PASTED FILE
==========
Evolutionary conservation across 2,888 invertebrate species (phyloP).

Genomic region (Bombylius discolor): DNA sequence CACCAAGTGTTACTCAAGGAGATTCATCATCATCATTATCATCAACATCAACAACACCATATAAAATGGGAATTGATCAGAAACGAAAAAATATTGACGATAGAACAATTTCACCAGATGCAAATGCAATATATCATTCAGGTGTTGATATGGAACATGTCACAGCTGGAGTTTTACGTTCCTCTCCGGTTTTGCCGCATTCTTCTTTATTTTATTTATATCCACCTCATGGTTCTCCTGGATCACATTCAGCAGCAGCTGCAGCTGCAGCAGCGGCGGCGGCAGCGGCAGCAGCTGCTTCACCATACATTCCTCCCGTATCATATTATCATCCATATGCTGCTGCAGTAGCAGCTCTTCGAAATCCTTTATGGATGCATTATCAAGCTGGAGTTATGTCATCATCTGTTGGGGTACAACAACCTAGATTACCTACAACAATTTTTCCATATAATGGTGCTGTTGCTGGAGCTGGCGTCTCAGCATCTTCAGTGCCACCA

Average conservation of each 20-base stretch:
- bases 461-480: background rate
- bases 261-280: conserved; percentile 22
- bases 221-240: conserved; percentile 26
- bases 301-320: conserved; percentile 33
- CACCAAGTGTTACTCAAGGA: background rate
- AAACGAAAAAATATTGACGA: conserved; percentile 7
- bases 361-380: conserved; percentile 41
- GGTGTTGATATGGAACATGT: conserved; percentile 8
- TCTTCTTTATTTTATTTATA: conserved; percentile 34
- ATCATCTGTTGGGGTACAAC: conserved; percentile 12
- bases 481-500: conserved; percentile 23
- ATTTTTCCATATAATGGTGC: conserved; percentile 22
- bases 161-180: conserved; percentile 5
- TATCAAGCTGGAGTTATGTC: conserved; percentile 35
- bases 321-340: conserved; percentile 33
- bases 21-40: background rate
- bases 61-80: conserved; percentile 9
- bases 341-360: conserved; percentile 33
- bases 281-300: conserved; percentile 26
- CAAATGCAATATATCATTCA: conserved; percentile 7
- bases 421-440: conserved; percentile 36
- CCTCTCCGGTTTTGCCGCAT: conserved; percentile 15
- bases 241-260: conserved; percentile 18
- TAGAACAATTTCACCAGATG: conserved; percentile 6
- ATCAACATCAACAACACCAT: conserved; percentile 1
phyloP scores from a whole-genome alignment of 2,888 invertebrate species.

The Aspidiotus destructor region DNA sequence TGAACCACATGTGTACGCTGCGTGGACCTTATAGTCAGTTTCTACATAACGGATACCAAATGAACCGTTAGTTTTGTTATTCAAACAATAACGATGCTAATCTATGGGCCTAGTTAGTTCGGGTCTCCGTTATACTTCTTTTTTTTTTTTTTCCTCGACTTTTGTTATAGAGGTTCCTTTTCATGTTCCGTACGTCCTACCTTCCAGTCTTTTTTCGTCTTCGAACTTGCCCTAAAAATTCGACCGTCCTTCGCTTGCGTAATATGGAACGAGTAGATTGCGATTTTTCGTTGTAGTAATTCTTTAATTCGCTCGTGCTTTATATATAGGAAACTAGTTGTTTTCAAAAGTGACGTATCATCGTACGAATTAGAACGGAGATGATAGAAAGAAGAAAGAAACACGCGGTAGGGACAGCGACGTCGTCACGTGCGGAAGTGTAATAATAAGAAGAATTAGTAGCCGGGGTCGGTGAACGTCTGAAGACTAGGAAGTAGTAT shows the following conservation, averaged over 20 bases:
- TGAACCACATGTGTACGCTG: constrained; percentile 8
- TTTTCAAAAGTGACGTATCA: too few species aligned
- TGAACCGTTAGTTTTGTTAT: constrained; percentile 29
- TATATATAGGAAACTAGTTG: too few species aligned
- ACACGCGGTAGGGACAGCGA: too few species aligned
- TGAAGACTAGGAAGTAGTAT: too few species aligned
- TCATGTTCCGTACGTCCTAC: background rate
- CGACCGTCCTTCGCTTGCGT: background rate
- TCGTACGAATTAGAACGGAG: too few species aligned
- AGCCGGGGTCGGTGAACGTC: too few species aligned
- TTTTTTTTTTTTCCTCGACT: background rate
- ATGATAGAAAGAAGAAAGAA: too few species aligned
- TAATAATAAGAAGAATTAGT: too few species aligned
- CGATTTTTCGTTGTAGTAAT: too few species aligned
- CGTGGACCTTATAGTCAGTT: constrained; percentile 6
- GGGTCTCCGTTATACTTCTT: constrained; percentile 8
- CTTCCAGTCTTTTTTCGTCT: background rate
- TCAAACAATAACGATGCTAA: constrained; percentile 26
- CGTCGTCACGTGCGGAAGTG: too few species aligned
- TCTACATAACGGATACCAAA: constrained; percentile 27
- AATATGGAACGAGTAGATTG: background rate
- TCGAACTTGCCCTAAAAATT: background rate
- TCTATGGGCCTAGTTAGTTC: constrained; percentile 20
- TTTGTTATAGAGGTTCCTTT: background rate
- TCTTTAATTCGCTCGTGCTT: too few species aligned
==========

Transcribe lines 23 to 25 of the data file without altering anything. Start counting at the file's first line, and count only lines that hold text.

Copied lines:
- CAAATGCAATATATCATTCA: conserved; percentile 7
- bases 421-440: conserved; percentile 36
- CCTCTCCGGTTTTGCCGCAT: conserved; percentile 15